Over 10,000 years ago in the Americas, there were many more large mammals than today epitomized by the mammoth. The extinction of woolly mammoths and other large mammals more than 10,000 years ago may be explained by the same type of cascade of ecosystem disruption that is being caused today by the global decline of predators such as wolves, cougars and sharks, life scientists report July 1 in the cover article of the journal Bioscience.
]Over 10,000 years ago in the Americas, there were many more large mammals than today epitomized by the mammoth. The extinction of woolly mammoths and other large mammals more than 10,000 years ago may be explained by the same type of cascade of ecosystem disruption that is being caused today by the global decline of predators such as wolves, cougars and sharks, life scientists report July 1 in the cover article of the journal Bioscience.
The mammoths are members of Elephantidae, the family of elephants and mammoths, and close relatives of modern elephants. They lived from the Pleistiocene epoch around 4.8 million to 4,500 years ago. They were part of a number large mammal species called megafauna.
They all lived on Earth during the Pleistocene epoch and became extinct in an extinction event. These species appear to have died off as humans expanded out of Africa and southern Asia, the only continents that still retain a diversity of megafauna comparable to what was lost. The Americas, northern Eurasia, Australia and many larger Islands lost the vast majority of their larger and all of their largest mammals. Four throries have been given for these extinctions: hunting by the spreading humans, climate change, spreading disease, and an impact from an asteroid or comet. A combination of those explanations is also possible.
This mass extinction was caused by newly arrived humans tipping the balance of power and competing with major predators such as sabertooth cats, the authors of the new analysis argue. An equilibrium that had survived for thousands of years was disrupted, perhaps explaining the loss of two-thirds of North America's large mammals during this period.
"We suggest that the arrival of humans to North America triggered a trophic cascade in which competition for the largest prey was intensified, ultimately causing the large non-human carnivores to decimate the large herbivores," said Blaire Van Valkenburgh, UCLA professor of ecology and evolutionary biology and a co-author on the paper. "When human hunters arrived on the scene, they provided new competition with these carnivores for the same prey.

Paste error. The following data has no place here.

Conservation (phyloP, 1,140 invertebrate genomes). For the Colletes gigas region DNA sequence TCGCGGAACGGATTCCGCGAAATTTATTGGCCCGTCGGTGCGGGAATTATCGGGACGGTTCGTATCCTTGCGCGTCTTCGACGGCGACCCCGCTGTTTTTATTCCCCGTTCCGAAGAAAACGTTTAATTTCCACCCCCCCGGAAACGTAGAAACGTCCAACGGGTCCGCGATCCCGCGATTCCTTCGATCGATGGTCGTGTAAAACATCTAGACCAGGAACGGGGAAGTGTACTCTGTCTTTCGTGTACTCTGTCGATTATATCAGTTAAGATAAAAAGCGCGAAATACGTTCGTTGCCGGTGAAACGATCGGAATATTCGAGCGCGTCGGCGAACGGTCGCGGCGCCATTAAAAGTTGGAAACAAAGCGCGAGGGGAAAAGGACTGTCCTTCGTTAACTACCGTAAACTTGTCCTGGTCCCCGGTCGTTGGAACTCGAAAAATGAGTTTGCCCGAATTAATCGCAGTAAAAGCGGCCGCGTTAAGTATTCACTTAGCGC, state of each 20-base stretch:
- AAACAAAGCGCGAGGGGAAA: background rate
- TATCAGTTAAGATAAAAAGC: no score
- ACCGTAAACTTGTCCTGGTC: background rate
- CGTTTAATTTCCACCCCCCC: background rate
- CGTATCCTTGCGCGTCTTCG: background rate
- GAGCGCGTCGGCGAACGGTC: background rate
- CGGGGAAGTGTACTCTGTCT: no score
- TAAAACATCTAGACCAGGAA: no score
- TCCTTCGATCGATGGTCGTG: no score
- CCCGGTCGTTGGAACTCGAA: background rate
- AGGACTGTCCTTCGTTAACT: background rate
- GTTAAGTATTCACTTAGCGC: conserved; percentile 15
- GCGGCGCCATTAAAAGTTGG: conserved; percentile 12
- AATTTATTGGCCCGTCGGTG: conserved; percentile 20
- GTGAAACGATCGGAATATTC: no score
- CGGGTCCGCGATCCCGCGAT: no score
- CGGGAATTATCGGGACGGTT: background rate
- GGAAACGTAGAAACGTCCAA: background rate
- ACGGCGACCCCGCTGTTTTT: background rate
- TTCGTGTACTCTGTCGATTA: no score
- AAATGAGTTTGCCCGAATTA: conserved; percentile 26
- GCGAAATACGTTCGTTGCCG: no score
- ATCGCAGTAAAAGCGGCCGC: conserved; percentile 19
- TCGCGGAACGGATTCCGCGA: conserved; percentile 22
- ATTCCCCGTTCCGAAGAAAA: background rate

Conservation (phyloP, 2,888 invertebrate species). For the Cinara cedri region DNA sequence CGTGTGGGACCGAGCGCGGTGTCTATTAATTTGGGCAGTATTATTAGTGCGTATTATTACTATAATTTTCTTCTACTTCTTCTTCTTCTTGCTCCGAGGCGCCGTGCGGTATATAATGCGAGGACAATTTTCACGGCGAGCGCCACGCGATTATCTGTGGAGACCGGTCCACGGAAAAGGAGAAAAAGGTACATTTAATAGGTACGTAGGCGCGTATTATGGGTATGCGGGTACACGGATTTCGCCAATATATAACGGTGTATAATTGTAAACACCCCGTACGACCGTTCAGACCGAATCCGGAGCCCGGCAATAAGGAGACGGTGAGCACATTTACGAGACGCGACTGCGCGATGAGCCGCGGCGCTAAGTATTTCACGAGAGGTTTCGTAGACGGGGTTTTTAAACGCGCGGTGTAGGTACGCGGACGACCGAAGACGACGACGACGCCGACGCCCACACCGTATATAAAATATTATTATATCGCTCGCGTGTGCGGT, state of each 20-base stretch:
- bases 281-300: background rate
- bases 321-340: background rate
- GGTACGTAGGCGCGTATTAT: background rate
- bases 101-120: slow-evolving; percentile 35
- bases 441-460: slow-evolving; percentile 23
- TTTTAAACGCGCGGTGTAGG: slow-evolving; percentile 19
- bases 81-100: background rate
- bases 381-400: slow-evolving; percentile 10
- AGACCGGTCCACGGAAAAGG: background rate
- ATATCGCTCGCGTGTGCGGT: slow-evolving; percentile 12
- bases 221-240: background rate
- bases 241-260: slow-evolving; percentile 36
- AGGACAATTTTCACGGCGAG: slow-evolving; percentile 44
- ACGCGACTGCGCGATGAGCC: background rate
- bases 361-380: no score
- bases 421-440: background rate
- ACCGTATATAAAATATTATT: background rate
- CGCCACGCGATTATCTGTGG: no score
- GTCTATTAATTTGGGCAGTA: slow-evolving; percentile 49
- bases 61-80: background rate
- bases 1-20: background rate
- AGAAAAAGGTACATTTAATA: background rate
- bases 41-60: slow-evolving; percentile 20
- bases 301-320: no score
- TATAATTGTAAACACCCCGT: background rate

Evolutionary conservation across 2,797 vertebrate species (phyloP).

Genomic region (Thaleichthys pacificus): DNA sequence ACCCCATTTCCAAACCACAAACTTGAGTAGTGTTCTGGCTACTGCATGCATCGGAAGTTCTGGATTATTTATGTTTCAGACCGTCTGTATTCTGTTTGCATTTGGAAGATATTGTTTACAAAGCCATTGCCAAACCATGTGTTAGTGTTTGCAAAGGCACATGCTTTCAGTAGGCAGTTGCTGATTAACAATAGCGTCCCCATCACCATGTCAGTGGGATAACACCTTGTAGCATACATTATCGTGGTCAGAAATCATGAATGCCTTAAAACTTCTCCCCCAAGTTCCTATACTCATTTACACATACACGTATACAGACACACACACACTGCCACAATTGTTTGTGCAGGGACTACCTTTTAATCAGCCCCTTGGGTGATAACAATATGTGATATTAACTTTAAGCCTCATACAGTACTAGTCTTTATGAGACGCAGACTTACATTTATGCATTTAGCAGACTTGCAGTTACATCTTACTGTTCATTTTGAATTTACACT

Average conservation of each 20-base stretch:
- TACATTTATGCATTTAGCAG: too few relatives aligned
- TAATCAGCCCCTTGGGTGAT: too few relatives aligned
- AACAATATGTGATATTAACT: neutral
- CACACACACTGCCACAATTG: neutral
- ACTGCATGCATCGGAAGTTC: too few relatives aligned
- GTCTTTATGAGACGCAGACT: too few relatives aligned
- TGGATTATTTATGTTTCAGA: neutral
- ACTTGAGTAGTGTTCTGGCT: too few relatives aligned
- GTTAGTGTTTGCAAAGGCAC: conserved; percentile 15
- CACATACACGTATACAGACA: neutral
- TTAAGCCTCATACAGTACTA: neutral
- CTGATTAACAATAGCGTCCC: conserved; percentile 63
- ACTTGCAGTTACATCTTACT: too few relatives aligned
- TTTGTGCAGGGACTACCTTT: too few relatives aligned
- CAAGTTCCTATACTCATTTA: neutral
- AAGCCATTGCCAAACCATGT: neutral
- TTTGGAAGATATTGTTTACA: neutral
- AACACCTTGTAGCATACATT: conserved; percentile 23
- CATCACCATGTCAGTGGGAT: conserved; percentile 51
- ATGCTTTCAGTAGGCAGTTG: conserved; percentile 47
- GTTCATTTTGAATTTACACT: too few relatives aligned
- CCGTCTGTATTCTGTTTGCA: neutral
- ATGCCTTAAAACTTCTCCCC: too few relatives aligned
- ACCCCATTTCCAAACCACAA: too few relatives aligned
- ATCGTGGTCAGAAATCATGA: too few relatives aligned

"The addition of humans was different from prior arrivals of new predators, such as lions, because humans were also omnivores and could live on plant foods if necessary," Van Valkenburgh said. "We think this may have triggered a sequential collapse not only in the large herbivores, but ultimately their predators as well. Importantly, humans had some other defenses against predation, such as fire, weapons and living in groups, so they were able to survive."
In the late Pleistocene, researchers say, major predators dominated North America in an uneasy stability with a wide range of mammals: mammoths, mastodons, ground sloths, camels, horses and several species of bison. The new study cites previous evidence from carnivore tooth wear and fracture, growth rates of prey, and other factors that suggest that there were no serious shortages of food caused by environmental change.
There was an ecological stability dominated by large predators. The new human predator imbalanced the ecosystem leading to its ultimate collapse.
This pattern of extinction has been seen more recently on isolated islands. Many islands had unique megafauna that went extinct upon the arrival of humans (over the last few millennia and continuing into recent centuries). These included the giant bird forms in New Zealand such as the moas; giant lemurs, two species of hippopotamus, and a giant tortoise in Madagascar; giant geese and moa-nalo (giant ducks) in Hawaii.
The loss of species in North America during the late Pleistocene was remarkable; about 80 percent of 51 large herbivore species went extinct, along with more than 60 percent of large carnivores. Previous research has documented the growth rates of North American mammoths by studying their tusks, revealing no evidence of reduced growth caused by inadequate food, thus offering no support for climate induced habitat decline.
Rather, the large population of predators such as dire wolves and sabertooth cats caused carnivores to compete intensely for food, as evidenced by heavy tooth wear.
"Heavily worn and fractured teeth are a result of bone consumption, something most carnivores avoid unless prey is difficult to acquire," Van Valkenburgh said.
"In the aquatic realm, the Earth's oceans are the last frontier for megafaunal species declines and extinctions.
"The tragic cascade of species declines due to human harvesting of marine megafauna happening now may be a repeat of the cascade that occurred with the onset of human harvesting of terrestrial megafauna more than 10,000 years ago. This is a sobering thought, but it is not too late to alter our course this time around in the interest of sustaining Earth's ecosystems."
For further information: http://www.eurekalert.org/pub_releases/2010-07/wsu-wru070210.php